Paddle Around Puerto Rico Complete

Mike Simpson refuels on his journey around Puerto Rico. Photo: Will Taylor
Mike Simpson refuels on his journey around Puerto Rico. Photo: Will Taylor

Paddle Around Puerto Rico Complete

Mike Simpson liked Puerto Rico. So he decided to paddle around it. “It’s a perfect square and isn’t that big and I just thought I should paddle around it,” he told us.

Last Sunday, March 2, Simpson finished doing just that, along with local Puerto Rican paddler Meldrick Velez, who originally planned to paddle with Simpson for a day or two and ended up completing the 278-mile journey with him.

It wasn’t without its challenges: extremely rare wind directions, harsh currents and big, messy seas set them back a number of times as they continued on their trip. What was originally expected to be a 10-day paddle ballooned to sixteen. Simpson is no stranger to these setbacks though, and adapted accordingly thanks to the help of Velez’s family, local paddler Pablo Cabral and a host of other local Puerto Ricans.

Meldrick Velez and Simpson launch for a 35-mile day on the water.
Meldrick Velez and Simpson launch for a 35-mile day on the water.

The plan was originally to paddle east out of Condado Lagoon in San Juan and wrap around the island until they returned to Condado Lagoon in 10-12 days. The reality quickly caught up with them with harsh headwinds for the first two days and big swells on a series off offshore reefs didn’t let them round the corner on the northeast side of the island at Loiza. In a game-time decision they decided to head down the coast where the wind would be over the shoulder. They would come back to complete this stretch another day.

I met up with Simpson and Velez 11 days into their journey. They were back in San Juan, the biggest city on the island, resting and recuperating for the completion of their journey. Simpson’s foot had filled up with lactic acid the day before and they’d been hit with an extreme west wind on the west side of the island—something that only happens a couple times a year. It was time for a mental and physical break.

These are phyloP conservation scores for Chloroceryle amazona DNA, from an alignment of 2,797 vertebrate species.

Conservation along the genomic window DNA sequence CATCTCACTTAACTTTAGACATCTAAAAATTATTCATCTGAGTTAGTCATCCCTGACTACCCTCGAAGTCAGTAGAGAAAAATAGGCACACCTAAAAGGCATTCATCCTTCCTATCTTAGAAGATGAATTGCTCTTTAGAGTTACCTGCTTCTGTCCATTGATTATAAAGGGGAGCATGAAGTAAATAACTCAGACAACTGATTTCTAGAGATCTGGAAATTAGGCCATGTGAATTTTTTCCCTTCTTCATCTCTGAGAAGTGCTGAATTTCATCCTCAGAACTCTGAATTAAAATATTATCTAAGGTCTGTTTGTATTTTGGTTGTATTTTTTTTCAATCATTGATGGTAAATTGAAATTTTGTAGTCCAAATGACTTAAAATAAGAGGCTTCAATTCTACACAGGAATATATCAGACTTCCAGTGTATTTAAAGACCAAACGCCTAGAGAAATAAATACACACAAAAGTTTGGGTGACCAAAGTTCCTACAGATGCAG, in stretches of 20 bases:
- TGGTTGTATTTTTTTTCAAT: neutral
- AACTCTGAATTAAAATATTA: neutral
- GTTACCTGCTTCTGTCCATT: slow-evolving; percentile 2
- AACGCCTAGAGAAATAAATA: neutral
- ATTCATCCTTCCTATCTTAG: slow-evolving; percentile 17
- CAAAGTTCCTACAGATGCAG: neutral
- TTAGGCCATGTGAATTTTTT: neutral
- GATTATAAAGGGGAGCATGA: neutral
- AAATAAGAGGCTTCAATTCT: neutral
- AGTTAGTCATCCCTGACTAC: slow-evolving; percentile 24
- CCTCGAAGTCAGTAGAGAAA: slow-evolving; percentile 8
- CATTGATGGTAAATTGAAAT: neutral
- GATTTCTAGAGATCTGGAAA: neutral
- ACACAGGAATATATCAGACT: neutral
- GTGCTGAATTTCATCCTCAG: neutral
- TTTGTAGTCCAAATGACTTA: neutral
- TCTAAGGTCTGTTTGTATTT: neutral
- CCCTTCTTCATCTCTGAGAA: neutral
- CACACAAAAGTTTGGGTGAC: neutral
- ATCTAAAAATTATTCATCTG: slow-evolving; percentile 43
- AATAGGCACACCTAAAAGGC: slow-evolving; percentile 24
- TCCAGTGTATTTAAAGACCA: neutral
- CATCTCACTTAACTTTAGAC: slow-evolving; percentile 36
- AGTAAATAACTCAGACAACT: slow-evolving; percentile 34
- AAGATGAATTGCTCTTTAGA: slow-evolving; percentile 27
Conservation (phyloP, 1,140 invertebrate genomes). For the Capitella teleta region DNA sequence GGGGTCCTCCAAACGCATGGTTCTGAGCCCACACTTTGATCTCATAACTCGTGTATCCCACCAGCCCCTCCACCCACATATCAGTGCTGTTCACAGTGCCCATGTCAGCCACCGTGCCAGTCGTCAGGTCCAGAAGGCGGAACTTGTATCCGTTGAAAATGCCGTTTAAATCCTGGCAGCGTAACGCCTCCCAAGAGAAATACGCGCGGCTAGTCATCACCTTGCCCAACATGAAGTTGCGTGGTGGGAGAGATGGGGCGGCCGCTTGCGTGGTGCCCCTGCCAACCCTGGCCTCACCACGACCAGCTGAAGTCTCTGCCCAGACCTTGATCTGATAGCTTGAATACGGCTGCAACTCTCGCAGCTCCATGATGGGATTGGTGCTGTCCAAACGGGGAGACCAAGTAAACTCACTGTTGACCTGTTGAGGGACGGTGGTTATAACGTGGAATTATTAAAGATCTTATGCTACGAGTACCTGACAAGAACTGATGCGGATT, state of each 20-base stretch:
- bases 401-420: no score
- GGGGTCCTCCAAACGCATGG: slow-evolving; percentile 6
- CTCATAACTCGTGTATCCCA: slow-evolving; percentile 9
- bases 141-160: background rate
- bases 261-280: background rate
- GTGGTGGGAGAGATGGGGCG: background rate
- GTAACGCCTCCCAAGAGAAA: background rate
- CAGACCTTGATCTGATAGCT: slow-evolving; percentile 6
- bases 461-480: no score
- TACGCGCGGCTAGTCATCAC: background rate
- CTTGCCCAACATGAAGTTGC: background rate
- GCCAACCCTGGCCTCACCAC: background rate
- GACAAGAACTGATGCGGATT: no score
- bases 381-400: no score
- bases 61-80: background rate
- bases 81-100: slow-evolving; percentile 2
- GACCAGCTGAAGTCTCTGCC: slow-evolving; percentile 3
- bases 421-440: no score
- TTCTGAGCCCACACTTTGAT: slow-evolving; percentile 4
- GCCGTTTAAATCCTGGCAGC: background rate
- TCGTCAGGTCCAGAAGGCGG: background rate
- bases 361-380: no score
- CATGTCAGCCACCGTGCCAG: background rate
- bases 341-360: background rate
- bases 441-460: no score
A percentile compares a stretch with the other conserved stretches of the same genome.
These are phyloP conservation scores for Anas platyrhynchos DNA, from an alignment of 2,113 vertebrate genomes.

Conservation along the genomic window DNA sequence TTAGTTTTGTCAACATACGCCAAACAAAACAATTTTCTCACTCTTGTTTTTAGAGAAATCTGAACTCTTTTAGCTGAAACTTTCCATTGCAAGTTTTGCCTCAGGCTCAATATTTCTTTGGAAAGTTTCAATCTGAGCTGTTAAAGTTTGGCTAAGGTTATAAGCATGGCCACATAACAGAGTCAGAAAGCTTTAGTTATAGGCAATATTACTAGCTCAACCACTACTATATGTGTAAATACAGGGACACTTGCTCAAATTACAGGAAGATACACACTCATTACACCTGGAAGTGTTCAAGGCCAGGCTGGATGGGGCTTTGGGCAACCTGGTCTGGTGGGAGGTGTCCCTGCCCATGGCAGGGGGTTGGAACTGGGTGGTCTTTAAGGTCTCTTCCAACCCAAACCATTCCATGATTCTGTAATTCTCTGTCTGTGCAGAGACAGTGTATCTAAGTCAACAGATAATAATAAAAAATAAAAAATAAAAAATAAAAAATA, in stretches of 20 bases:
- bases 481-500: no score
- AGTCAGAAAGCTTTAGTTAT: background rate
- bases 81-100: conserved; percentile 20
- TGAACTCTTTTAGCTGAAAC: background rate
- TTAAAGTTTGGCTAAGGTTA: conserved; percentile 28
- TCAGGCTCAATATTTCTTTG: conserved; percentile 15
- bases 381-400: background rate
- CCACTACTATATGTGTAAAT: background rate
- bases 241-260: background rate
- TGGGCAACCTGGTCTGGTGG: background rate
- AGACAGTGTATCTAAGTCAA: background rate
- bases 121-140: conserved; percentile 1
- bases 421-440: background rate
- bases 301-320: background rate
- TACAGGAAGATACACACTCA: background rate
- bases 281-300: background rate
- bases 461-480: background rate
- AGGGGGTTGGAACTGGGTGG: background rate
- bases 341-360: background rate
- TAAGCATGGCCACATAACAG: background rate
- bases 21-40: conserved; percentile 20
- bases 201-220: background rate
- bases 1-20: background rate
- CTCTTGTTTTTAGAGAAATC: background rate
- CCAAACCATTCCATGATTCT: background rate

During their rest I got geared up and packed with help from local shop Velauno Paddleboarding. The next day we paddled out of Condado Lagoon—the second time for Simpson and Velez—and headed west across the north side of the island. I found out first hand what the others already knew: the waters around Puerto Rico are not gentle, especially on a board loaded with all your camping gear. A 20-25 knot over-the-shoulder wind picked up along with stout backwash coming offshore, making riding bumps more challenging than it already is. We did 23 miles that day—a short one by their standards—and slept in hammocks on the beach in Puerto Nuevo with mosquitoes buzzing in our ears.

The team finishes the day strong.
The team finishes the day strong.

Four days later, Simpson and Velez paddled 20 miles of glassy waters over offshore reefs and between offshore islands to finish their 278-mile journey where they’d run into the impassable reefs off Loiza. Velez’s family was waiting to take them to celebrate. Their mission—broken up by wind and water conditions and facilitated by the beautiful island of Puerto Rico and its hospitable people—was over. The only question was what to do next.

Check out SUP magazine’s Gear Guide, on newsstands May 9, for the full feature on Simpson and Velez’s adventure.

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